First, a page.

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Roman And Byzantine

Posted On 11 Jan 2016
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During the Roman years, the entire Hellenistic spirit that had proceeded disappears, Samos being an insignificant island in the vast Roman Empire. However, there remains some activity, as some Roman buildings are crafted as additions to the temple of Hera, as well as in the entire area where Pythagorion lies today. The wanderer Lucius Apulius visits the island during the second half of the 2nd century a.D., noting the existence of numerous vineyards, and the fact that the temple of Hera is almost intact, hosting treasures that indicate the wealth of the offerings to the goddess.

Later on, the Byzantine Empire drastically combines the island with the intensely Christian element, whose rich inheritance lingers on to today. Already in the 4th century a.D. we have Bishops, while in the 7th century, Samos is included into a Byzantine “Prefecture”, based in Smyrna. Monasticism blooms in the island during that period, in the region of Kerkes, and in the Mass Book of its founder, St Paul Latrinos, much useful information is mentioned. There are also records by Bishops of the 6th century about the ruins of the castle in the area above the village of Kontakeika, as well as about the remains of the ancient city of Samos, where Pythegorion is situated today. Also, Christian churches are constructed on top of ancient temples, but the island remains in decay, as it is being ravaged by pirates and conquerors like the Syrians, the Franks (after 1207A.D) and the Venetians, who establish a commercial station. After the fall of the Byzantine Empire, the island is taken by the Turks, and its population is radically diminished. People of Samos flee, mostly to Chios, which was protected by the Genoan family Ioustini, and only a small proportion of the population remains, mostly inland, so as to be protected from Arab pirates, and of the raiding attacks of the Turks.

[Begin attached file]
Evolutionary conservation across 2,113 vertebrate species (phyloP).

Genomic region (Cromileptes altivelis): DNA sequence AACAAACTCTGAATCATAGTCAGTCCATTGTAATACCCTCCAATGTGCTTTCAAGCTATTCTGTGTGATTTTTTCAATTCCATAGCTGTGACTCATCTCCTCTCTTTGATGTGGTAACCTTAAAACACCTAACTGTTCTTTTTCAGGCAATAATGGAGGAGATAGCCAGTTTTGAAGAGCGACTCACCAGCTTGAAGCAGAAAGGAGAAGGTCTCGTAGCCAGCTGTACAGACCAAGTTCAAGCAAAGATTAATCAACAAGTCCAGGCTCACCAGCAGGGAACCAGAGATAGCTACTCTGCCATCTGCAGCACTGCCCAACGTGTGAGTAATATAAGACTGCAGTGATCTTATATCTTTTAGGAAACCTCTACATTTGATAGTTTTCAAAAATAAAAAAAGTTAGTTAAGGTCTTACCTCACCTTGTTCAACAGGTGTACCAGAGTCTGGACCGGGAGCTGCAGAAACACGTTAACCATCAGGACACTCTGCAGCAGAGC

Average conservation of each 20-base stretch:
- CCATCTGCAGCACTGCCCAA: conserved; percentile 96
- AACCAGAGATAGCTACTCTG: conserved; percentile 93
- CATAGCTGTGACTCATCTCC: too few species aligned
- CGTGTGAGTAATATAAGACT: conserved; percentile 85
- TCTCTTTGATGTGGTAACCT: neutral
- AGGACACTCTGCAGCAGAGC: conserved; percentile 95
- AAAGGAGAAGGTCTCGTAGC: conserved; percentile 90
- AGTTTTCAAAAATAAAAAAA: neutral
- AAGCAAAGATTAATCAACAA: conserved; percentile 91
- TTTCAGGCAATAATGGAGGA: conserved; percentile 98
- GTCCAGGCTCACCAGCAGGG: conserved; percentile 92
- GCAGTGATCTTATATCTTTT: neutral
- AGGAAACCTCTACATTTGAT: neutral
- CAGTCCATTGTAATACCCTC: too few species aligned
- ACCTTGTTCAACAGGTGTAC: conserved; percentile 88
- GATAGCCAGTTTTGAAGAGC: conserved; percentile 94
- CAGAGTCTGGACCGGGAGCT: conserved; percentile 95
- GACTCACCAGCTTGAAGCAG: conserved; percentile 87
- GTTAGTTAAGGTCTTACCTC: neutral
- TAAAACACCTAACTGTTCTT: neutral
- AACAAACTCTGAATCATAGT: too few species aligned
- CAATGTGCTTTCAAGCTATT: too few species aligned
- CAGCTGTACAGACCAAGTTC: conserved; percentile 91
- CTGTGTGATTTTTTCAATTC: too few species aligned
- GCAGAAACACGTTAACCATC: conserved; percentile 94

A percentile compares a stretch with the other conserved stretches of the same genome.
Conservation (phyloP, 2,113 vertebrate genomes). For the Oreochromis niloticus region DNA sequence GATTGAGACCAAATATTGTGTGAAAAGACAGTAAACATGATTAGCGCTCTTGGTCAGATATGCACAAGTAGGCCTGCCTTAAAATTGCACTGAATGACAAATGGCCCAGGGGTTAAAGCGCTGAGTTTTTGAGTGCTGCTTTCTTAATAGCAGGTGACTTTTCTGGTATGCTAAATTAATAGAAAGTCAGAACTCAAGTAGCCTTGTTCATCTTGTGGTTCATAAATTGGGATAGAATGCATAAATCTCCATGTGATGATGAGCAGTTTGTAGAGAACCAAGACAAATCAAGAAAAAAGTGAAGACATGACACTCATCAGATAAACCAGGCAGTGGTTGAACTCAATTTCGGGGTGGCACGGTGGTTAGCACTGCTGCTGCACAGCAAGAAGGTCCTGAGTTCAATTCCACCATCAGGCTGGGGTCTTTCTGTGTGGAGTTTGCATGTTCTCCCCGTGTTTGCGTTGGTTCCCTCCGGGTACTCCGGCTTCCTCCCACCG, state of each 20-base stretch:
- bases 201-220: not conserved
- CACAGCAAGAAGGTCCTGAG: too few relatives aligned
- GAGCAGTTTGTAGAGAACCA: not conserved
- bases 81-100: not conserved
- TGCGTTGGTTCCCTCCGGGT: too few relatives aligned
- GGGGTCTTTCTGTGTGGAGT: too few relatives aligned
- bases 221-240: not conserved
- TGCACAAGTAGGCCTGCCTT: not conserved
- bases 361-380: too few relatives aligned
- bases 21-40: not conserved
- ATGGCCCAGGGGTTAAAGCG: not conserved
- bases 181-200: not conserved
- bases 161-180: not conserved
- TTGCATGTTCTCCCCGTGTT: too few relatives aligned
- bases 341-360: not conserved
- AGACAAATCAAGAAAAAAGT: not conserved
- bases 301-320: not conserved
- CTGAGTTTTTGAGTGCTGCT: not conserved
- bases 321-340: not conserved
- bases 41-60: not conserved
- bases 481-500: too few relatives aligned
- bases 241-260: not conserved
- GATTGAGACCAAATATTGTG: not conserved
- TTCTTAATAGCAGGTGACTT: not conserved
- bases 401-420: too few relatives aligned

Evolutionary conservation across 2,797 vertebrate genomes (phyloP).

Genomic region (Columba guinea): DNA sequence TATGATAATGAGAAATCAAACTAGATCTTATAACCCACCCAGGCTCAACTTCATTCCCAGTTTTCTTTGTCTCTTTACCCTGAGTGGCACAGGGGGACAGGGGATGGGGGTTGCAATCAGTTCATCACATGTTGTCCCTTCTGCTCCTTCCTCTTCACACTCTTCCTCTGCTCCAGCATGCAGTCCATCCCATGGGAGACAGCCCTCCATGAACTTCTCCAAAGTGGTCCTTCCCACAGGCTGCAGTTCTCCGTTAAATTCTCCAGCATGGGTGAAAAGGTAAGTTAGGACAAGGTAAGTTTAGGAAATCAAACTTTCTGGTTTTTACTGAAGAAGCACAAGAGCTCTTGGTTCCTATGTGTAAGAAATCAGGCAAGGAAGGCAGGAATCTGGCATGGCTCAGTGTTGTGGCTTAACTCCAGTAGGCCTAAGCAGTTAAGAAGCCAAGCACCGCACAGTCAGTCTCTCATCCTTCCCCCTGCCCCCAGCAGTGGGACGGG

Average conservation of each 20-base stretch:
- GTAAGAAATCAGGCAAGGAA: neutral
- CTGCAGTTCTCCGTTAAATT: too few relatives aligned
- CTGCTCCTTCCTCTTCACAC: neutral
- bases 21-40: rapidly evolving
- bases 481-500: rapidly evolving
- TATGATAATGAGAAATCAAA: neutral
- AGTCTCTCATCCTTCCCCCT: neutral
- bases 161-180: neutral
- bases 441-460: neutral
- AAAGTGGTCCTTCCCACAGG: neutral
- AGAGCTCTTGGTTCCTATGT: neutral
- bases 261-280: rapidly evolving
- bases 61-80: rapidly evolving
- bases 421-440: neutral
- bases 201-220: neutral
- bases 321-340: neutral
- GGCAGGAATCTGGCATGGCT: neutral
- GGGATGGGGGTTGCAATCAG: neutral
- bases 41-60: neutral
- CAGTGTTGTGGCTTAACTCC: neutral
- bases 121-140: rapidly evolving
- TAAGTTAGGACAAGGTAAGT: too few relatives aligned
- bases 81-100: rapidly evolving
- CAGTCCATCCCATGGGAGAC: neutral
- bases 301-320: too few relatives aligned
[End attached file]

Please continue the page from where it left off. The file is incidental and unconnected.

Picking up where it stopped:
After 1550A.D the Turks decide the re-colonization of the island, under the initiative of the Ottoman admiral Kilitz Ali. He is given permission by the Sultan, Suleiman the Magnificent, and aided by Sarakinis, of Patmos, who becomes the first settler. The existence of certain privileges by the Ottoman ruler, as well as the prohibition of Muslim settlers on the island, creates attractive conditions for the return of a great part of the population (Samians who had migrated, along with Greeks from various regions of Greece, such as Peloponnesus, Euboea, Pelion, Epirus etc).  Hora City becomes the capital, and a new self-government system is introduced, with the Potentates administering justice and being responsible for taxation. The Church takes up spiritual and educational work and supports the citizens’ unity.

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